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Messages - Anders L Madsen

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Our HUGIN is a tool for probabilistic graphical models (see www.hugin.com).

2
Hello,

Are you aware that our HUGIN is a tool for probabilistic graphical models?

Best regards
anders

3
General Discussion / Re: How to show panoramas on a web site
« on: February 16, 2017, 20:04:39  »
Are you aware that our HUGIN is a tool for probabilistic graphical models?

4
General Discussion / Re: File exchange between Hugin and Netica
« on: February 16, 2017, 20:03:32  »
Hi Marco,

No, unfortunately, I do not know of any conversion tool. How many and how complex are the models you need to convert? I'm assuming you are converting from Netica to HUGIN.

Best regards
anders

5
General Discussion / Re: Instalation with W10
« on: May 19, 2016, 10:38:20  »
Did you actually read this: http://forum.hugin.com/index.php?topic=259.msg645#msg645:

Our HUGIN is a tool for probabilistic graphical models  (see www.hugin.com) and does not support such operations.

Perhaps you are looking for the open source Panorama photo stitcher (with which we are not affiliated)
http://hugin.sourceforge.net/

There is a mailing list for this and similar programs at:
http://groups.google.com/group/hugin-ptx

6
General Discussion / Re: Hugin whitin matlab
« on: May 09, 2016, 13:54:41  »
Hello,

Were you able to run the example from the post http://forum.hugin.com/index.php?topic=233.0? This example shows how to interact with the HUGIN Decision Engine using a few functions of the HUGIN API. In the same way you should be able to use any other function from the HUGIN API.

There are a number of code examples included in the installation of HUGIN. Take a look in the Test folder.

Hope this helps.

7
General Discussion / Re: Instalation with W10
« on: May 09, 2016, 13:48:04  »
Sorry for the belated reply.

Please read this: http://forum.hugin.com/index.php?topic=259.msg645#msg645.

8
Sorry for the belated reply.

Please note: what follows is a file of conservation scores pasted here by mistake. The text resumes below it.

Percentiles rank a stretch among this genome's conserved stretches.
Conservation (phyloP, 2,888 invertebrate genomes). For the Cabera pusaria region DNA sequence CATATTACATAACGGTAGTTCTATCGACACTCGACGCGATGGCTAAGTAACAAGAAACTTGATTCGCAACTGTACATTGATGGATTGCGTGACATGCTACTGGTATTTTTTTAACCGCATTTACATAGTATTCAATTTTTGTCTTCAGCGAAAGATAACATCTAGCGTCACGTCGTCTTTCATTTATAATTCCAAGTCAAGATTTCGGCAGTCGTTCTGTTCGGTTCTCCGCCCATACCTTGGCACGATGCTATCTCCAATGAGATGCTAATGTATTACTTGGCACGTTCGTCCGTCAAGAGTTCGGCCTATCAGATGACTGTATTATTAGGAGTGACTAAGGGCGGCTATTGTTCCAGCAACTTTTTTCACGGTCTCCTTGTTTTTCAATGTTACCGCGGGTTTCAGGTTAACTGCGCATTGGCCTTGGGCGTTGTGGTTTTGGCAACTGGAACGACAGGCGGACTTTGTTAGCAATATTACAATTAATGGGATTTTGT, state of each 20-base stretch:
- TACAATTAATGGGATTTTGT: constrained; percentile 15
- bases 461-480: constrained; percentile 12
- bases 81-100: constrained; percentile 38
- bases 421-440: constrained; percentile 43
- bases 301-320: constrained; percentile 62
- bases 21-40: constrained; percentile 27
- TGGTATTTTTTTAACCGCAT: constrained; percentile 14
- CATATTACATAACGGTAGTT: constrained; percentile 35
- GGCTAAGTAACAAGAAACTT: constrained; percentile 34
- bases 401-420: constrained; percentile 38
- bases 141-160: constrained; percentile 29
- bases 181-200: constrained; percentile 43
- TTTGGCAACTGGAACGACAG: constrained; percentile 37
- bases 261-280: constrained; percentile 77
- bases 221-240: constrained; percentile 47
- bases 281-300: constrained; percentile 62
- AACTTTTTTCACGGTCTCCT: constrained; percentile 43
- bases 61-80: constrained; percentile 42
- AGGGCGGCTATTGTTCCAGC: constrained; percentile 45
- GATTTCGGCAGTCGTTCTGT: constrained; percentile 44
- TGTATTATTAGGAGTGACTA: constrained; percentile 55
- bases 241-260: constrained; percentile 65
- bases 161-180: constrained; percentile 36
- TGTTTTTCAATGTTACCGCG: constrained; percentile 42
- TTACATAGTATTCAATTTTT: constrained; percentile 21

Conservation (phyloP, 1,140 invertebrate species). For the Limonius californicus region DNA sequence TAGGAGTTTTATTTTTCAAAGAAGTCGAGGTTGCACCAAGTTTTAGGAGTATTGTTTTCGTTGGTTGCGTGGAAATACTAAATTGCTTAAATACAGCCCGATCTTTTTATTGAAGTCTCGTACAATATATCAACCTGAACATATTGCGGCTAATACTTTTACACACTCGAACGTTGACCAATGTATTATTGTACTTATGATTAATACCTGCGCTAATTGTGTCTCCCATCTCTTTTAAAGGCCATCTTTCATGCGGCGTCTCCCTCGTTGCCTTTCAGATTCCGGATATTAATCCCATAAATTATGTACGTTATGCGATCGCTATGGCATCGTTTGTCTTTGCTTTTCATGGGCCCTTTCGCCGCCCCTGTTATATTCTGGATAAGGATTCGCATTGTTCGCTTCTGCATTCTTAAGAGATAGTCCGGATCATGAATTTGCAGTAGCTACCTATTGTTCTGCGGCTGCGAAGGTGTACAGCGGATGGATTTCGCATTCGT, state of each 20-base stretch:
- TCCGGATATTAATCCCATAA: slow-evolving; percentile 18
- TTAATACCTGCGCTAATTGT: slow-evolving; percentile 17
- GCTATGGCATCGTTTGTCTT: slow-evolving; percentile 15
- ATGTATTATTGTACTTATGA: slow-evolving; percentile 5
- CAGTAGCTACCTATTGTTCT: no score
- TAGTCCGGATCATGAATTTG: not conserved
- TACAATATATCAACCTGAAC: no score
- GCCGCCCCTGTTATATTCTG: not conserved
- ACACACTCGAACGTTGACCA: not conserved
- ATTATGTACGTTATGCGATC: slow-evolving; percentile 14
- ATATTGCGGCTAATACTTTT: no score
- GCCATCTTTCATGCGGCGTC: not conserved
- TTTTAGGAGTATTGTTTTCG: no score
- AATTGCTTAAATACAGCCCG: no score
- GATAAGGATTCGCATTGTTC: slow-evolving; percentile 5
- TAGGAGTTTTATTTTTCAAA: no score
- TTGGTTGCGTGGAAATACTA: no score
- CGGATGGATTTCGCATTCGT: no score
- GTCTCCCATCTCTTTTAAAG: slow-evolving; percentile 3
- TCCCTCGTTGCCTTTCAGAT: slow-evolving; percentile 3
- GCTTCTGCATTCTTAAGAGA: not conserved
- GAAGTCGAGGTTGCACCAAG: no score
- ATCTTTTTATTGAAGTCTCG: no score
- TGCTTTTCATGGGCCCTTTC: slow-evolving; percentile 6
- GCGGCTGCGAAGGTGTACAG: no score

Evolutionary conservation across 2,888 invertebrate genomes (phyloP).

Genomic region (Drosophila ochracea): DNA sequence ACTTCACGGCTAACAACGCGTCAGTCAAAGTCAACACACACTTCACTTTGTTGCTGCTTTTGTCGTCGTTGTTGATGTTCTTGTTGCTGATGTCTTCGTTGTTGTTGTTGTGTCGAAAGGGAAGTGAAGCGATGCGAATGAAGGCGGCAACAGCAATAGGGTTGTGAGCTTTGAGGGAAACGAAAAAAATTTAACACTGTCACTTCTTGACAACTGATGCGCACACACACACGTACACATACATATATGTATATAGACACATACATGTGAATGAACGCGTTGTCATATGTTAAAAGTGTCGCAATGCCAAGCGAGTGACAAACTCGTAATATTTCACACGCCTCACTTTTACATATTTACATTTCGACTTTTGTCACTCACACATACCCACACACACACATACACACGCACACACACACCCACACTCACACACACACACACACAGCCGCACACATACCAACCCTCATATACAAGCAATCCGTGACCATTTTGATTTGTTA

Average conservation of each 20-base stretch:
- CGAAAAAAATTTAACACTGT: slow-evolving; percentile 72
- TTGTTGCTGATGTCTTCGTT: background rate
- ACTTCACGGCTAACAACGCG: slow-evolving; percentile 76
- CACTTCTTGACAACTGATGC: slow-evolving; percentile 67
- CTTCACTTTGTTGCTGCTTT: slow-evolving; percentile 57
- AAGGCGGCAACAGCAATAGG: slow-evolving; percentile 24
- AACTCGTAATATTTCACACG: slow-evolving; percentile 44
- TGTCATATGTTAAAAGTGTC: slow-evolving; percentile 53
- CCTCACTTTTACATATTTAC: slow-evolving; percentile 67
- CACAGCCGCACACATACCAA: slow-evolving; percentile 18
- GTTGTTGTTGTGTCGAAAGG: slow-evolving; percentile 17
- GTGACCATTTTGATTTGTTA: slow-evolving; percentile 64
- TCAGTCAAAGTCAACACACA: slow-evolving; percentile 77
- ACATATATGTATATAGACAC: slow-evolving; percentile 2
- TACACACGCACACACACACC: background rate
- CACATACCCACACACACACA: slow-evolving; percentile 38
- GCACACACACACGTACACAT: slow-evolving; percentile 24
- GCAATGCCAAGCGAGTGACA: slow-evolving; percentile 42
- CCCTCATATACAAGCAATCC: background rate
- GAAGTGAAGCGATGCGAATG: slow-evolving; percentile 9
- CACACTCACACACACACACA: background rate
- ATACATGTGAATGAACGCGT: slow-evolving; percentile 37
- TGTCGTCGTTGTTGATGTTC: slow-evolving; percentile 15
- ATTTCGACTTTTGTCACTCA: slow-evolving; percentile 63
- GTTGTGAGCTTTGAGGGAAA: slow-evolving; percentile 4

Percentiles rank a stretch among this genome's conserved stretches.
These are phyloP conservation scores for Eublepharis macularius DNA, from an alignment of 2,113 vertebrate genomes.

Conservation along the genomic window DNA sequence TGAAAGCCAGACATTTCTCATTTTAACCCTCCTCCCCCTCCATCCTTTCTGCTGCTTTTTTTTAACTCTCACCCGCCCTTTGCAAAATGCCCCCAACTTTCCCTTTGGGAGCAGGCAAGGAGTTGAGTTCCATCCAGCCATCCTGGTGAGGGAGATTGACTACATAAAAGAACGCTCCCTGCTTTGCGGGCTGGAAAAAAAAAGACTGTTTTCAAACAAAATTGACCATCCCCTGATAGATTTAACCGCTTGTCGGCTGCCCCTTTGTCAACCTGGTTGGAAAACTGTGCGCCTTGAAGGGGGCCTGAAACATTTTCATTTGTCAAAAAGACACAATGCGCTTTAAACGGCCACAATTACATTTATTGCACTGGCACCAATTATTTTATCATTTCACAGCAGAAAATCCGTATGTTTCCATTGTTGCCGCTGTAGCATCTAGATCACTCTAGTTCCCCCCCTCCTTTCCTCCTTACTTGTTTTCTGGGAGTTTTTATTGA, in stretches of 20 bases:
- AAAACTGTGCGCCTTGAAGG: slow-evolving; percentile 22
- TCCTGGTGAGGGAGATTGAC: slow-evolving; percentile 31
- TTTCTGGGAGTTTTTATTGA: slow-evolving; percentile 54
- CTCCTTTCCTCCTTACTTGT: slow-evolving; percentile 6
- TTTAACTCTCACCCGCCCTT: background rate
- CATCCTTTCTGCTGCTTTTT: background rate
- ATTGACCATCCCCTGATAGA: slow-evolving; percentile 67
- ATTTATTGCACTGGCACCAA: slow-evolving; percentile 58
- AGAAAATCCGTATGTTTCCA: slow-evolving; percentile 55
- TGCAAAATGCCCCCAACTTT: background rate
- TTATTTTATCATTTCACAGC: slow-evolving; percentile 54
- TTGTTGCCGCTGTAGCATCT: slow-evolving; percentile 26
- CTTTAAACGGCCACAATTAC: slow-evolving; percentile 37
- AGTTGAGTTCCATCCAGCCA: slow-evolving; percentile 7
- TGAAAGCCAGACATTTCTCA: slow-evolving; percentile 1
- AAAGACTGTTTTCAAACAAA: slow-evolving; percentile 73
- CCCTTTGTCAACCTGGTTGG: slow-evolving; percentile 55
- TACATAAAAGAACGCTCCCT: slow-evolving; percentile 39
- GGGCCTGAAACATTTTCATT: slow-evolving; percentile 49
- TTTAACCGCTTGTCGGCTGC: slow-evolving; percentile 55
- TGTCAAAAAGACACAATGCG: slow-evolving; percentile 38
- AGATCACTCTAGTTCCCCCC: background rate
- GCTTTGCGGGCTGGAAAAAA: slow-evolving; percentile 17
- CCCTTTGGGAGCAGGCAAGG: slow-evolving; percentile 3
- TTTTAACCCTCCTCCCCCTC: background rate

Please read this: http://forum.hugin.com/index.php?topic=259.msg645#msg645.

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HUGIN Training Course Discussion / Re: HUGIN Commandline problemm
« on: April 15, 2016, 13:48:11  »
Sorry for the belated reply.

Please read this: http://forum.hugin.com/index.php?topic=259.msg645#msg645.

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It is possible to specify a limit on the number of parents for the greedy search-and-score structure learning algorithm.

Alternatively, you can consider using structure restricted models such as, e.g., the tree-augmented naive Bayes model.

12
General Discussion / Re: Analysing AIC, BIC and LL scores
« on: February 24, 2015, 14:34:54  »
Quote
My doubts concern the analysis of the results reached after the training of the model: when I test the network with a test set (of examples that don't belong to the training set), how should I interpret the AIC, BIC and log-likelihood scores? When are they consistent or good enough? Have they significance on their own or only compared with the scores of another model? And in the comparison with another model, how to choose the best one?

The AIC, BIC and LogLikelihood (LL) scores are criteria for selecting between a set of candidate models representing a data set. The LL specifies how well a model represents a data set and the LL can be increased by making the model more complex. So, this score should only be used to compare models with the same complexity. Both the BIC and AIC scores are based on the LL with a penalty score for complexity. The penalty score is different for BIC and AIC.

You should use these scores to select between candidate models as a representation of a data set. The higher the score, the better the model represents the data.

Quote
can I deduce something (good or bad) about my network?
No, not as far as I know. You can use it as a relative score to compare models and select a model with highest score.

Quote
Another parameter of the analysis is the ROC curve: which role does it play in the valuation of the goodness of the model?
The ROC can be used for assessing the performance of a classification model, i.e., your model should be used to assign a class label to a set of instances. The ROC (and the area under the ROC) is a measure of classification performance showing the True Positive rate as a function of the False Positive rate.

You can find some introductory material on these concepts on Wikipedia.

15
FAQ / Re: Analysis Wizard
« on: September 08, 2014, 09:09:37  »
Hi,

Quote
In the Analysis Wizard, the Error rate for Test Data Accuracy pane of how much is acceptable?

This depends on the domain and the application. It may also be relevant to take a look at AUC of the ROC (which should be at least 0.5). By searching the internet you will be able to find rules of thumb on how to interpret/classify the performance of a classifier based on the AUC of the ROC.

Quote
In section Case table, The probability values 0.5 or less, Large difference between the actual data and test data are available (By multiplying the probabilities of each category for discrete data.), the cause is?what to do to fix it?

I do not understand this comment. If the performance of the model is not sufficient, then the model should be improved. When building a Bayesian network classifier from data a number of design choices have to be made, e.g., which variables to include, how do discretize numerical variables and which edges should be present in the model. It is impossible to say how you model could be improved without a detailed description of the model and data.

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